Strategic Philanthropy

With tax freedom day behind us many Canadians start working for themselves and their communities in July. CRA has issued a new guide for charities: RC 206: Basic Guidelines for Maintainng Charitable Registration. In addition, many taxpayers are interested in speaking to their advisors on the subject well before the end of the year.

Following is an excerpt from the Tax Efficient Retirement Income Planning Course, dealing with this issue:

Facts on Canadian Philanthorpy

  • 5.7 million Canadians contributed $6.9 billion to charitable organizations in 2006
  • Statistics Canada reported that the total market value of stock held by Canadians at the end of 2006 was $1.4 trillion, an increase of $100 billion over the previous year
  • Approximately one-half of that market value represents unrealized capital gains, suggesting that the opportunity for many shareholders to donate stock and save tax is very significant
  • TD Economics estimates that the market value of stock held by Canadians in 10 years time could exceed $3 trillion, with as much as two-thirds of that in unrealized gains (tdeconomics.com).

Demographic Trends

  • Potential for philanthropy is immense: In Canada, between $15 and $20 trillion is expected to shift from parents to their children between now and middle of the century
  • Baby boom generation is having significant impact on the world of charitable giving: not content to simply write a cheque and move on, donors expect transparency and accountability - they want to be involved.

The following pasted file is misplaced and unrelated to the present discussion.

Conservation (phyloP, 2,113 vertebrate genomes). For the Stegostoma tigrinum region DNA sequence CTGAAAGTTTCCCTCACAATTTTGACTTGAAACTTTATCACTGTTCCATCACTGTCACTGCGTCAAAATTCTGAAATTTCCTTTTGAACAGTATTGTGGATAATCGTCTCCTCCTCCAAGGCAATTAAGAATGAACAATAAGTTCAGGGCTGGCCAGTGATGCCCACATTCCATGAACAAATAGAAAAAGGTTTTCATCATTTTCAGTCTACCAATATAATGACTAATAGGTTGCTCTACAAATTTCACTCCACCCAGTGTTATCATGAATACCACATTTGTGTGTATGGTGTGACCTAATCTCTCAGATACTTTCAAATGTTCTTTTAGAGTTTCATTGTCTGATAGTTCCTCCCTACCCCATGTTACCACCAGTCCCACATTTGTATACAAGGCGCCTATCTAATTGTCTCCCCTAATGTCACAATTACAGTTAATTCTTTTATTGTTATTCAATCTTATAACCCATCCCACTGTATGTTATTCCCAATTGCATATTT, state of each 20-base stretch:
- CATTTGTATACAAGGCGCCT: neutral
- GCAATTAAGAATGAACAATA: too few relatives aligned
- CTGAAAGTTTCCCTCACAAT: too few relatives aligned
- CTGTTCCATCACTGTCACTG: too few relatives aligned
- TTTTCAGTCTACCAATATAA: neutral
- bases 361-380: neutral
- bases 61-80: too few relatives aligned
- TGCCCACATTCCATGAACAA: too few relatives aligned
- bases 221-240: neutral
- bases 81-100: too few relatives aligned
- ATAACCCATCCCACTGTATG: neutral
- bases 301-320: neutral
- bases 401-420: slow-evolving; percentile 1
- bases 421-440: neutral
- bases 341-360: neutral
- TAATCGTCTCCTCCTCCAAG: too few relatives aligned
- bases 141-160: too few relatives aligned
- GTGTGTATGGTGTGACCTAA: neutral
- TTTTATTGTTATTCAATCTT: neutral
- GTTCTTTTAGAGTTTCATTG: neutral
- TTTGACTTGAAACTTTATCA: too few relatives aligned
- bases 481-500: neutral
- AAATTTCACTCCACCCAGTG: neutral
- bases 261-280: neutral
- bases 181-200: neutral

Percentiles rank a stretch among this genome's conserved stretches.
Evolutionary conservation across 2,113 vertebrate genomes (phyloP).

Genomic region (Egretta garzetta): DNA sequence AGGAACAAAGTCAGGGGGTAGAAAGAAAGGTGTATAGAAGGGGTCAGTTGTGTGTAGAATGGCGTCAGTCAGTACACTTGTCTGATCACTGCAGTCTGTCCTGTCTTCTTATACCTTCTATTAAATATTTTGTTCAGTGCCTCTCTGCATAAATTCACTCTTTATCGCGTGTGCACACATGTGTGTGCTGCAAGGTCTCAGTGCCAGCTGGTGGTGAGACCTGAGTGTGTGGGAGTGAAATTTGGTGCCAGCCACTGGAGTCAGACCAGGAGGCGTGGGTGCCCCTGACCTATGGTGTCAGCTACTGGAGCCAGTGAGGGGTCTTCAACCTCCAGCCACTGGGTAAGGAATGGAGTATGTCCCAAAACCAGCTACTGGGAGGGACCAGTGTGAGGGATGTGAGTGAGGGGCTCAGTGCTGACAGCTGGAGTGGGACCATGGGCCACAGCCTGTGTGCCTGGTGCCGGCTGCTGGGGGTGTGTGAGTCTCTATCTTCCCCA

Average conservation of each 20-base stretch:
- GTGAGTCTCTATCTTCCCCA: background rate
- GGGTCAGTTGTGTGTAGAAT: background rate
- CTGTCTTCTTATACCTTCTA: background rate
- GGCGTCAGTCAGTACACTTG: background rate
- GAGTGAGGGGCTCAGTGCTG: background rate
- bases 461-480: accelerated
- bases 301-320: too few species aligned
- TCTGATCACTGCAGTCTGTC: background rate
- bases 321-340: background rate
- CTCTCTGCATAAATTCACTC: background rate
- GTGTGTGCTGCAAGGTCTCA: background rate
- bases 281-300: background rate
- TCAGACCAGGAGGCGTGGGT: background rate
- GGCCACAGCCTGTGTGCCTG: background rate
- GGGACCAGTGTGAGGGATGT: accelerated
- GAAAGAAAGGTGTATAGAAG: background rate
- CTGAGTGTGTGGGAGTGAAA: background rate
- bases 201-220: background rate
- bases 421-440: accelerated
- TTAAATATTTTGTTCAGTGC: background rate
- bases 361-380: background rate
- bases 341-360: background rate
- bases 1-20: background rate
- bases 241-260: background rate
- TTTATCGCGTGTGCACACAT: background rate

• Many charities are revisiting the way they operate in order to attract these younger philanthropists

General Rules

At some point during the year many Canadians give to charities. Those gifts, usually of money, will be claimed on schedule 9 of the tax return. Unclaimed donations from the previous five years may also be claimed in the current year. Donations made through payroll deductions should also be claimed. These will show on the T4 slip. Generally you can claim all or part of your total donations, up to a limit of 75 percent of your net income reported on line 236. For the year a person dies and the year immediately prior year, this limit is 100 percent of the person's net income.

It is generally most beneficial to claim donations made by both spouses together on one tax return. This is because the first $200 of donations is eligible for only a 15 percent tax credit, while any additional donations attract a tax credit of 29 percent. Combining donations will ensure the couple is subjected to the 15 percent limit on the first $200 only once, not twice.

Donations made during the year do not have to be claimed on that years' return and may be carried forward to a subsequent year, up to five years. This may be of benefit, if, for example, you already have sufficient non-refundable tax credits to completely eliminate taxes payable.

Only donations made to Canadian registered charities and other qualified donees may be claimed. A registered charity will show its charity registration number on the receipt. The slip must also indicate the Web address of the CRA.

Click for more information and to registered in the Retirement Income Specialist program.